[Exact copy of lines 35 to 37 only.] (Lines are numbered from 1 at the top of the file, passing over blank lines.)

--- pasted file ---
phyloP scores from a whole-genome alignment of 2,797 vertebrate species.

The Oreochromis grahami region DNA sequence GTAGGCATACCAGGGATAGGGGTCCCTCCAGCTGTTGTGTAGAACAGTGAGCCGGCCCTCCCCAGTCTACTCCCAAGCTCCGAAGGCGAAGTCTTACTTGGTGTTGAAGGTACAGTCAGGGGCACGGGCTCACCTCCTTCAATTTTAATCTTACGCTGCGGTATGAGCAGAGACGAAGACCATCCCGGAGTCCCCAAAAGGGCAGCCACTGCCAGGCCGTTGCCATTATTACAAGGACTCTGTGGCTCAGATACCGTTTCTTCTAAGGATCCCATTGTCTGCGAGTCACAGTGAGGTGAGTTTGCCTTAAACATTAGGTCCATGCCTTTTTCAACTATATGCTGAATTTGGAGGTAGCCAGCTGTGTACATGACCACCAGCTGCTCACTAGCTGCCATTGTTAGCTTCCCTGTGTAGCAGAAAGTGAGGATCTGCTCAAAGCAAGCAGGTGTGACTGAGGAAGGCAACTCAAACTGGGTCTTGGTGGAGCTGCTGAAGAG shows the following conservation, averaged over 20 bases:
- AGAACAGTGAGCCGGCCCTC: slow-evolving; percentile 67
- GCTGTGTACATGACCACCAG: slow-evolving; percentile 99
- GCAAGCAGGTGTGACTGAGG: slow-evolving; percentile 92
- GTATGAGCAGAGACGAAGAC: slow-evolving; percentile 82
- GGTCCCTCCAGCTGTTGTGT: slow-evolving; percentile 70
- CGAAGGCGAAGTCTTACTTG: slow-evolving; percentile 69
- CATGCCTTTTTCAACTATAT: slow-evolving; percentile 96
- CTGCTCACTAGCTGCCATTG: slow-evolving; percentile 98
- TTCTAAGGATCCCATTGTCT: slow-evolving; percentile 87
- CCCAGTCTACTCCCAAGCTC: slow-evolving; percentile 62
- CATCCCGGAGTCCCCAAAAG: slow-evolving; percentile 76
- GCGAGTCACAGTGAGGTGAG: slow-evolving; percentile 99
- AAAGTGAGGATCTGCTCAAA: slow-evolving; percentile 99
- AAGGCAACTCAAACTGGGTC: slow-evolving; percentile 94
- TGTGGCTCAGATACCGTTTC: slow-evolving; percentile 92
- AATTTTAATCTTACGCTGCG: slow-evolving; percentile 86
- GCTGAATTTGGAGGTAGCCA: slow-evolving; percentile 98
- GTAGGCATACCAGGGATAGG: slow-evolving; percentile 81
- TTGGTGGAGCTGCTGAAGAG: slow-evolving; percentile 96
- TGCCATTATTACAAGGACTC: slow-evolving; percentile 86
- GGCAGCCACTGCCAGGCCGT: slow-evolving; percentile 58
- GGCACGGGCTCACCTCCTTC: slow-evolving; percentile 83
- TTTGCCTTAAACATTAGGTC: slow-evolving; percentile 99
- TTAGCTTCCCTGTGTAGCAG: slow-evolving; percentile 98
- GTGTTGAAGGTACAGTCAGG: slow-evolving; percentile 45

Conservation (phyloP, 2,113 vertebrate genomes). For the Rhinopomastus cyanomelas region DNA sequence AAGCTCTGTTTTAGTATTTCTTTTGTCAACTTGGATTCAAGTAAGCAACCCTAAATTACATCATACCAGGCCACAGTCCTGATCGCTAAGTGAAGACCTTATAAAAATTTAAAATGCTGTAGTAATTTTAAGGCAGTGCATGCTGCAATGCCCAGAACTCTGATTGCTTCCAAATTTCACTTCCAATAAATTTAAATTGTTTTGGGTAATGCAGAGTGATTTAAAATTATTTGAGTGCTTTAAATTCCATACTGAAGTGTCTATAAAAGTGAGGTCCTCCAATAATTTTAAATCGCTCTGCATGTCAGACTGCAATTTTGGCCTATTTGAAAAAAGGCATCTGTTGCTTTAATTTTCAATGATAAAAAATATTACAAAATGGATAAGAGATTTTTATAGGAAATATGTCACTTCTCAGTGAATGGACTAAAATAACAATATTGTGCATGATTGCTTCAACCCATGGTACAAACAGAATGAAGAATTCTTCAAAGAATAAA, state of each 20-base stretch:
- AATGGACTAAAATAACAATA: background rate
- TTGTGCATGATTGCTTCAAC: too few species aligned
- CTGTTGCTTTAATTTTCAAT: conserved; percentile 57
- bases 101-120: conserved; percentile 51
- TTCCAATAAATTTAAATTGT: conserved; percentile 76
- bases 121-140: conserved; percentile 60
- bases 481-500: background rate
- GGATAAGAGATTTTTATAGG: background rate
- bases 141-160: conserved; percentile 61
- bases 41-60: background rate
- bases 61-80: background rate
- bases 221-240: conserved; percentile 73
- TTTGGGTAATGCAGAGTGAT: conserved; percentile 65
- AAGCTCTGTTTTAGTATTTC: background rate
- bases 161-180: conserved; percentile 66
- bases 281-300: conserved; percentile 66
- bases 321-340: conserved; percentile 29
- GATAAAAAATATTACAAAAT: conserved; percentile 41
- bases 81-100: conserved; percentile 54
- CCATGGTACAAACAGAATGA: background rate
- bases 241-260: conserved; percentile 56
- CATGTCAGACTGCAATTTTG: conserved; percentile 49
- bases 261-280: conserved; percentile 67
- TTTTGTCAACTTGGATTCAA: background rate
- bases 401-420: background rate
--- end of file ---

- bases 481-500: background rate
- GGATAAGAGATTTTTATAGG: background rate
- bases 141-160: conserved; percentile 61